Tuesday, November 14, 2006

Long-overdue requiem for Pluto

It finally happened, nearly three months ago now. On the 24th of August, 2006, Pluto ceased to be a planet.
Having been an astronomy student in the days of Hyakutaki and the epic Shoemaker-Levy 9, I was for a couple of years drunk on the unflatteringly named sub-discipline, known as “debris astronomy”.
The debate over Pluto’s planetness had already been raging for decades when I joined the periphery of the fray. The detested debris astronomers argued the matter like foxes discussing security arrangements for the chicken houses. The geology and planetology crowd defended the little ball of ice with the ferocity of a mother hippo guarding her calf. The cosmologists: “What? That? Who cares? Hey, did you see what Ed Witten just wrote?”
It occurs to me that the Voyager spacecraft are speeding toward the edge of our understanding, carrying artifacts that declare to whomever finds them, that Pluto is the 9th planet in our solar system. We were sufficiently certain of this fact at one point to make such a permanent declaration.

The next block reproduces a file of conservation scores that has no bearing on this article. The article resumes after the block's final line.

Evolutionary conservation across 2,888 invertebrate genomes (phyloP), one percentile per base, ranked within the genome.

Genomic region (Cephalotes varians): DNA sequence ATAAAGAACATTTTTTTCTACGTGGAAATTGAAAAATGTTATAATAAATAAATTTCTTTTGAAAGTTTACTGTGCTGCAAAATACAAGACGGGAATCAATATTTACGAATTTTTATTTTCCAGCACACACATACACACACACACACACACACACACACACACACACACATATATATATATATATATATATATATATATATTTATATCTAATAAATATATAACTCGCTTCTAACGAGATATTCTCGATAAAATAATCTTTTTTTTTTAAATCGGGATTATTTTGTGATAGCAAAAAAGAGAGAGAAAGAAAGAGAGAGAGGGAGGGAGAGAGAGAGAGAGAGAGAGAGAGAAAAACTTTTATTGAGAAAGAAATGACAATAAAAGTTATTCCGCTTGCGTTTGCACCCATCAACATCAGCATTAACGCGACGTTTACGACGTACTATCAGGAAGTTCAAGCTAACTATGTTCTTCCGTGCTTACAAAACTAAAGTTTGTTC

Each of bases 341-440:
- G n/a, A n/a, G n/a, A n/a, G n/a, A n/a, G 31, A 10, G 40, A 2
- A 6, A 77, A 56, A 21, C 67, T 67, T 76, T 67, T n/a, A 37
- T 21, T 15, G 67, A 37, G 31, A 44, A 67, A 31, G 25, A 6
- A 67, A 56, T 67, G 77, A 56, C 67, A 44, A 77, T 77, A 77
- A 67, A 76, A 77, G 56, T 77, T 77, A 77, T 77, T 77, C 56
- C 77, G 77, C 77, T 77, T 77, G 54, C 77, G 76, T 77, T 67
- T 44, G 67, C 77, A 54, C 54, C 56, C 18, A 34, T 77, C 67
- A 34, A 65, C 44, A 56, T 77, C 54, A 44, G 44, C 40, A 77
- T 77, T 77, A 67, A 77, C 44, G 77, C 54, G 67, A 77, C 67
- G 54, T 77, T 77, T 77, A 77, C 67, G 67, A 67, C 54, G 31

I’m packing a lot of boxes lately, having more or less sold my house and bought another one. I recall opening the door to my current home, thinking that I was far too young to own anything as complicated as a house, and that after the odyssey that was the purchase, convincing myself that I would never contemplate doing that again.
My home has become Pluto in July, hurdling toward a change that will have no immediate effect on its composition or appearance, a change that will be impossible to recognize from a distance, but a change no less significant.

1 comment:

ICM said...

Great point about the fact that we have interstellar probes out there containing golden records and naked-people plaques proclaiming nine planets in our solar system. Oops! Calling all occupants of interplanetary craft: can we have our probes back? We made a mistake.